City of Residence: Macon
Occupation: President, Warner Robins Jeep Club
Q: How long has Warner Robins had a Jeep club?
A: We established ourselves in 2011, but there were some clubs that came and went before that. Our founder, John Lane, started it after being transferred here and not finding a club. He, like myself, was very much into Jeeps and off-roading, so he started it.
Q: How did you get into Jeeps?
A: I’m from Montana, and they were part of my growing up. I learned how to drive a stick shift when I was 8 on an old Willys CJ2A (Jeep). It was one of the first civilian conversion Jeeps. I’ve owned 12 Jeeps over my lifetime and very little else.
Q: What do you own?
A: I have a 2012 modified Jeep Rubicon. I just got a Grand Cherokee I’m working on as a daily driver.
Q: What brought you here?
A: I did six years active duty and six years Guard Reserve then went to work with a contractor and taught avionics in Saudi Arabia. The company is based here and brought me to Middle Georgia as a program manager.
Q: What size is the club?
A: We’re sitting at roughly 60 official members and have over 500 registered users on our online forum. The forum is a communications tool, it’s not the club itself like some forums can be. It’s a place we can (talk) and an easy way to get information out. It’s also a good way for people interested in becoming a member to find out about us and get in touch. You have to join the forum to get contact information.
Q: Where is the forum?
A: At wrjeepclub.com. Or you can email us at email@example.com. There’s a process to becoming a member that lets you know if we’re what you’re looking for. It’s more than, “I’m interested, make me a member.” You get to know if we’re a good fit for you and we get to know you. You have to have a sponsor and be voted in. Your sponsor makes sure you know about events and what’s going on. We’re more of a family than a club, really. It’s not that we’re super selective, we just have our process. I don’t know of anyone not voted in, but by the time we vote you know what we’re about. And you have to own a Jeep. That’s the big thing, right?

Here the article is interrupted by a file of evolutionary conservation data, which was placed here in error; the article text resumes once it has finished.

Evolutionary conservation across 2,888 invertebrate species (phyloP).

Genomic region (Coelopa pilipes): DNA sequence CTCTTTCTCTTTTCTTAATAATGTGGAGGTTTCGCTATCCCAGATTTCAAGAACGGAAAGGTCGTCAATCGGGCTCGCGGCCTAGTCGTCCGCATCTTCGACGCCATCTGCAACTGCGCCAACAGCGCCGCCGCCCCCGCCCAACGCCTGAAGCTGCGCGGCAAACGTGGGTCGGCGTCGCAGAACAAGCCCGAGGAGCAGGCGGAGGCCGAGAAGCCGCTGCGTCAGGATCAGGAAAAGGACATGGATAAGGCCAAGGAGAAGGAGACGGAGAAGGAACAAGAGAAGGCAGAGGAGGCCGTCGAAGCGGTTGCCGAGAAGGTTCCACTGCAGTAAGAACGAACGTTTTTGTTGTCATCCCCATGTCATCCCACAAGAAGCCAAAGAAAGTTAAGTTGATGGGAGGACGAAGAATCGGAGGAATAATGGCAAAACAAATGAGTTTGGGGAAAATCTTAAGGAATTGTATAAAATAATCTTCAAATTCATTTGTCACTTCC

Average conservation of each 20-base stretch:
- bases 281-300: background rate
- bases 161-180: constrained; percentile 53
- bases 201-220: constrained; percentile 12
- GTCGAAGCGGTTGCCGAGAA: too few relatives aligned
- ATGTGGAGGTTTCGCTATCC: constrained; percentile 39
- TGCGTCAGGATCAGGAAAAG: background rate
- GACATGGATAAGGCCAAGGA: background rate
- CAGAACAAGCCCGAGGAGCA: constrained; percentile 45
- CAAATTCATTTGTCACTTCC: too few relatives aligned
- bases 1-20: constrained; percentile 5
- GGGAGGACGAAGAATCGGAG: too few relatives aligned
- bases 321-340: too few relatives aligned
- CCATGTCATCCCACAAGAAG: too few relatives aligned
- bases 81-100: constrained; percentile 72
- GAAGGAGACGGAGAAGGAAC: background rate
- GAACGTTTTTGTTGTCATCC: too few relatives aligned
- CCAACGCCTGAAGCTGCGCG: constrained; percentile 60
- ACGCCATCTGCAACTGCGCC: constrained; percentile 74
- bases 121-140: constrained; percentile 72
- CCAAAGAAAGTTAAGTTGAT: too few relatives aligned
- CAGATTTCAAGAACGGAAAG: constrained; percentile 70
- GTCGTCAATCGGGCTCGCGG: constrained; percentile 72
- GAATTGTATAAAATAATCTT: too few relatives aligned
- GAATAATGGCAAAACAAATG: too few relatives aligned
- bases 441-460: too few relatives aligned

Q: What does the club actually do?
A: The main purpose is to enjoy all the benefits of Jeep ownership while promoting responsible off-roading. It’s also to help better our community. Off-roading is a niche sport and is being slowly destroyed, for lack of better term, by horrible people who just want to drink 12 beers, ride through puddles and commit what amounts to eco-terrorism on public and private property. That’s not what we’re about. We don’t even allow littering on our outings.
Q: Where do you off-road?
A: There are different types of off-roading from nice country trails to more serious rock climbing and everything in between. There are some good country roads and trails nearby, but for the more adventurous rides and climbing rocks, we have to go out of state, usually to Alabama. Another project I personally run is www.jeepsontrails.com to help people find a place near them to have legal off-road fun.
Q: So you have scheduled group rides?
A: Definitely. Regularly and frequently. We also spend a lot of time working on each other’s Jeeps. Members will pretty much drop anything to help someone out. That’s a big part of it. We’re also very family and charity oriented. We take part in parades and get involved with a lot of fundraising efforts and causes. Things like a barbecue where everyone brought dog food for the Warner Robins Humane Society or a canned food drive for a local food pantry. There’s a family now whose child has cancer, and we’re making sure they have rides to Atlanta for treatment. It’s pretty hard on them, and it’s just something we can do to help.
Q: It does sound family/community aware.
A: I guess it goes back to my youth. My stepdad took me outdoors and off-roading, and it taught me a lot. You learn that you’re going to encounter problems, but there’s some way or another to solve them. And you need people around you that can help. That’s a big part of what off-roading is about. We don’t consider it extreme. It’s adventure -- facing challenges and working through them together, helping one another. We do a beginners class. We’re beginner friendly and don’t look down on beginners, and the huge emphasis is on safety and trying to impart a love for the vehicle, for the environment and how to enjoy both. There are always guys and girls around and kids. There’s no age limit when it comes to enjoying Jeeps.
Answers may have been edited for length and clarity. Contact Michael W. Pannell at firstname.lastname@example.org.